June 7, 2013 at 13:37

India lost 1962 war because of the foolishness of our leaders rather than chinese superiority. They just didn't prepare for war and were caught napping when chines attacked. They didn't even use IAF.

Admiral Cheng
June 7, 2013 at 00:39

TDog, We China want to offer the World Olive branch but the Imperialists and their lackeys like to return our good will with threat of War and violence. Please take note that China today is not the China of yesterday. China is a power to be reckon with and within the next decade will became the one and only hyperpower that the USA will have to bow.

mareo2
June 6, 2013 at 21:06

…which could enable it to deploy considerable forces near contested areas in a relatively short period of time…

3 to 1, that's the ratio that neutral analysis calculated. PLA can surge 3 times more troops than India. Mountain warfare is not a cake walk, but with a 3:1 ratio no neutral is betting on India and if Pakistan join the PLA on an invasion of India, then India have zero hope on avoid humilliating conditions for end the war. Nedless to say the only thing that stop the CCP from unleash the PLA is India's nukes, but that may not last, becasue time seems to be on the side of the CCP.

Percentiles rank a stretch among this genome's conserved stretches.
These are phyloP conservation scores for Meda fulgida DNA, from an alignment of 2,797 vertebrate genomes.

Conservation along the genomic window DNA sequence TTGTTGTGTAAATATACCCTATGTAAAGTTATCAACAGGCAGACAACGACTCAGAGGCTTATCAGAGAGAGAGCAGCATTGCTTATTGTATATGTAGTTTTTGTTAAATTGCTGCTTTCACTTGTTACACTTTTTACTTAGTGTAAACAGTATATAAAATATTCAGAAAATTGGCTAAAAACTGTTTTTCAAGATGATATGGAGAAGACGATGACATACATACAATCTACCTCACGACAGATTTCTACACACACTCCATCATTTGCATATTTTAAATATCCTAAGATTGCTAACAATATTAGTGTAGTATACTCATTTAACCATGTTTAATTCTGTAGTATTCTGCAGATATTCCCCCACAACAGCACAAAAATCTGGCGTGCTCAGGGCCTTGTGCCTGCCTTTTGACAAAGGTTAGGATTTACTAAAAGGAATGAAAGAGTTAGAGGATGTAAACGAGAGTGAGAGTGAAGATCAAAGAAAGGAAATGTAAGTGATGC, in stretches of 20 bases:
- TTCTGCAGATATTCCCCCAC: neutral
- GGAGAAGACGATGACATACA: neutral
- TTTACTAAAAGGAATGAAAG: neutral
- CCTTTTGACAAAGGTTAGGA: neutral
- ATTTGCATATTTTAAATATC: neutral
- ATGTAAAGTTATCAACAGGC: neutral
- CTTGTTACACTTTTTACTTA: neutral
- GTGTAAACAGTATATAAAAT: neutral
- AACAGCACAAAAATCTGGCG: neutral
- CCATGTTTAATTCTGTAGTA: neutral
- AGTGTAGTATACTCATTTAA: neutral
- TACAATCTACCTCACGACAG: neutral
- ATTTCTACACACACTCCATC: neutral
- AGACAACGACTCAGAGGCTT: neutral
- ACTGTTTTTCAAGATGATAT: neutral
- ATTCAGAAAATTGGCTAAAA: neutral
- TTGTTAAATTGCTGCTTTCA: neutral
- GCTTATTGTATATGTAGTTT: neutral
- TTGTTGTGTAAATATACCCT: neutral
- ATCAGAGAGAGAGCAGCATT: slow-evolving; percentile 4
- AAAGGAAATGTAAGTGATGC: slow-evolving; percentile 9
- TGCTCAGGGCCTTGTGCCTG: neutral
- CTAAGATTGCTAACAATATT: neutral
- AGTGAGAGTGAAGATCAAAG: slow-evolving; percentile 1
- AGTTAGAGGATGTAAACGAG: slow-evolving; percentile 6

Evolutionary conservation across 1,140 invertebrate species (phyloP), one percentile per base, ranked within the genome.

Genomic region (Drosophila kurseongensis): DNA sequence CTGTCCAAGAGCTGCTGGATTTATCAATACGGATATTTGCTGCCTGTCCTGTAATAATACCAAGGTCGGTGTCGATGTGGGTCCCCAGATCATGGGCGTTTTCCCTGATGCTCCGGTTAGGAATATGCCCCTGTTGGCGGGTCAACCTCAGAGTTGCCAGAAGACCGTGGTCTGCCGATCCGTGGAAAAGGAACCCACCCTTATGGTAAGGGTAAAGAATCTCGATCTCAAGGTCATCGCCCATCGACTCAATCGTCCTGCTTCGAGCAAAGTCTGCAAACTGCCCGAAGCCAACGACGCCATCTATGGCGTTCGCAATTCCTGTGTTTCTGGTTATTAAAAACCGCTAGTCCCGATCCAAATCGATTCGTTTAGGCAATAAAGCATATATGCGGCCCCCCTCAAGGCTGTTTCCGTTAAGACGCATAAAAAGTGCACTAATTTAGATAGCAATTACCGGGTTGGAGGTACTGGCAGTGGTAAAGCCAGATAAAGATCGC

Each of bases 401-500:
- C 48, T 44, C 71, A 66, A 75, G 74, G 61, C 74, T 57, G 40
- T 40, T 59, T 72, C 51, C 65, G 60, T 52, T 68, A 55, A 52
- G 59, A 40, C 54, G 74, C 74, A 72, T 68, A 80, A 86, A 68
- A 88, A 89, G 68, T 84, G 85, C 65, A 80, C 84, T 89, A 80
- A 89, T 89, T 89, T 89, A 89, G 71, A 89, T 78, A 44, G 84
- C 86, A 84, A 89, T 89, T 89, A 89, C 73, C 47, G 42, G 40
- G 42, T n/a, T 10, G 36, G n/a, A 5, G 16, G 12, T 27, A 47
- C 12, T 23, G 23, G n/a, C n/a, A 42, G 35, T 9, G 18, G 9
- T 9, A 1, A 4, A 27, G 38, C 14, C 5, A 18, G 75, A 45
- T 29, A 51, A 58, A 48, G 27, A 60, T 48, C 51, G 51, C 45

If India don't want to yield to the CCP but also don't want an alliance with the US and/or Japan. Then the only way I see india securing their border is start secret negotiation with Pakistan in a neutral country for a long lasting peace. Remember Israel and Egipt? Well you know whath this involve, trade land for peace and desmilitarization of the mutual border. then India can redeploy the troops in the border with the PRC and keep developing their navy. Anwar Sadat won a nobel peace prize but he also was assesinated, so I doubt that the leadership of Pakistan a country filled with terrorists will be very inclined to try unless the offer sounds good enough for risk becoming targets of extremists. Well, if India really want to become an Asian power able to create a third option instead of following China or the US, then this is it, have the courage to be bold and reshape the world around you not with weapons but with diplomacy.